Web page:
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Seven reasons for employee demotivation
As a manager, you have a certain amount of responsibility for the motivation and wellbeing of your workforce. For a team to function to the best of its ability, all members must be fully engaged and fully committed.
It is important to recognise that true engagement will mean different things to different people and to understand what really drives an individual’s motivation.
It is crucial to really listen and respond to your employees’ needs, to ensure high levels of engagement throughout your company. Recognising the warning signs of demotivation early and addressing them quickly, can help encourage employee contentment and talent retention.
If you fear that one of your employees may be lacking in motivation, here are a few common causes that could be at the root of the issue.
1. Lack of flexibility
All employees have the legal right to request flexible working, whether this relates to the place of work (such as options for homeworking), type of contract, or start and finish times. However, as our Generation Fl-x study found, many members of the workforce, particularly the millennial generation, do not feel they are being given fair access to flexible working.
In the current landscape, lack of flexibility is likely to be linked to working hours and times, or frustrations at not being able to return to the office as many continue to operate remotely. This is a challenge that is out of many employers’ control, but is important to recognise and work with your staff to reach a compromise in the at home working arrangements.
Of course, there are also key workers and those that are unable to work from home. Click below to hear more about the challenges that employers are facing with regards to flexibility and tips on how to tackle them.
2. Short-term objectives with no career vision
In the majority of cases, money is merely one part of an employee’s motivation. Most people want to have clear career objectives in place to feel that there is progression for them within their organisation. Career visioning can be a useful process in setting clear, long-term goals for an employee so that they can proactively work towards projected outcomes.
3. Feeling under-valued
If an employee feels that their efforts are not being recognised or appreciated, they’ll soon begin to lack energy and commitment in their role. It’s important to celebrate successes and give credit where credit’s due. Try to make sure that achievements are rewarded – even if it’s just with a pat on the back.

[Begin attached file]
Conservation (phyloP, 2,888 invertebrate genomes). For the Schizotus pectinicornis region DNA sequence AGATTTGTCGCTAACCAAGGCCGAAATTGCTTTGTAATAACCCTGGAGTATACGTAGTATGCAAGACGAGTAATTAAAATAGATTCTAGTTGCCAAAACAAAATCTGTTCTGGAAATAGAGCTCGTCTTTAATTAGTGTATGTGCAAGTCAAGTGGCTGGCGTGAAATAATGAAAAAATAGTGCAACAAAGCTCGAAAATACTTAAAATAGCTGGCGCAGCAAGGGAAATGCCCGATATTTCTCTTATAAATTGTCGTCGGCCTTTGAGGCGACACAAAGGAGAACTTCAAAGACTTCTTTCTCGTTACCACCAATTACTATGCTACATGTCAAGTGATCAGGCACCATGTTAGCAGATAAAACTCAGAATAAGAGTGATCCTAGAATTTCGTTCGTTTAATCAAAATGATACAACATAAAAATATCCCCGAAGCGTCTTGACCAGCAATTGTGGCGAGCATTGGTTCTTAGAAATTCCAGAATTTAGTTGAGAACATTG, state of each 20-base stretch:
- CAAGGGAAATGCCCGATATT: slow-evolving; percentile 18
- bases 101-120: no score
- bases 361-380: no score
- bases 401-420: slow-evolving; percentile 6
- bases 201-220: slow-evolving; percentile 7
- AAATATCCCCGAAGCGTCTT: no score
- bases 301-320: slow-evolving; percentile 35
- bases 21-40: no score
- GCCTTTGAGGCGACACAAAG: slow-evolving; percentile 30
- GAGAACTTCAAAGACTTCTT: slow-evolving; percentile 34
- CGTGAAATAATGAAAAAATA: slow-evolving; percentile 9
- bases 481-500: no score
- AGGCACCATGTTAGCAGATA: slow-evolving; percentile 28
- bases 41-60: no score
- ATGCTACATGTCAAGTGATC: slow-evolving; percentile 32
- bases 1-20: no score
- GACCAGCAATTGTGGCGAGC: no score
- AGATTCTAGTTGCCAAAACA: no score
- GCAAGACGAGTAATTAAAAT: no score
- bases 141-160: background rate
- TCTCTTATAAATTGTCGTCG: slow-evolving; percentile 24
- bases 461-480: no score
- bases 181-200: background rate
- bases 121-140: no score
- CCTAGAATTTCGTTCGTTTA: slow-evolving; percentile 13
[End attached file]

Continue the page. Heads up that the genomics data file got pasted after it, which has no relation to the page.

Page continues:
In a remote and virtual working arrangement, these small but important recognitions can mean all the difference in how an employee is feeling in their role.
4. No development opportunities
Regular training and development opportunities can help boost employee motivation and engagement. Most employees will value ongoing learning potential and the sense that they’re expanding and improving their skills and knowledge. If a workplace feels stagnant, non-progressive, and uninspired your employees’ motivation levels will soon dwindle. Get regular feedback from your team to see where increased training or development opportunities would be best placed and appreciated.
The current home working arrangements present an opportunity for all businesses to introduce or revive development plans and training schedules. Download our free guide on how to develop employees in today’s landscape.
5. Poor leadership
Effective leadership is an essential factor in the motivation of your staff. If strong leadership is lacking or is negatively affecting the outlook of the team certain employees may start to feel demoralised. Leaders must have a flexible, inclusive approach to managing a team and be able to communicate clearly whilst instilling confidence and focus. If a particular team or individual is lacking motivation in your business, it may be due to a lack of good management.
Conflict in the workplace is hugely detrimental. Healthy debate is often productive, but it’s important to keep an eye out for any workplace intimidation or bullying. Some employees may feel worried to come forward about issues relating to a fellow colleague - which is where an anonymous employee survey may help to reveal any problem areas.
7. Unrealistic workload
It’s important to keep a check on the expectations and demands that are being placed upon your employees. If someone feels overburdened by a large, impossible workload – they can soon become disillusioned, stressed and lose motivation. Equally, if an employee has a workload that’s too light or not varied enough, they might quickly lose interest.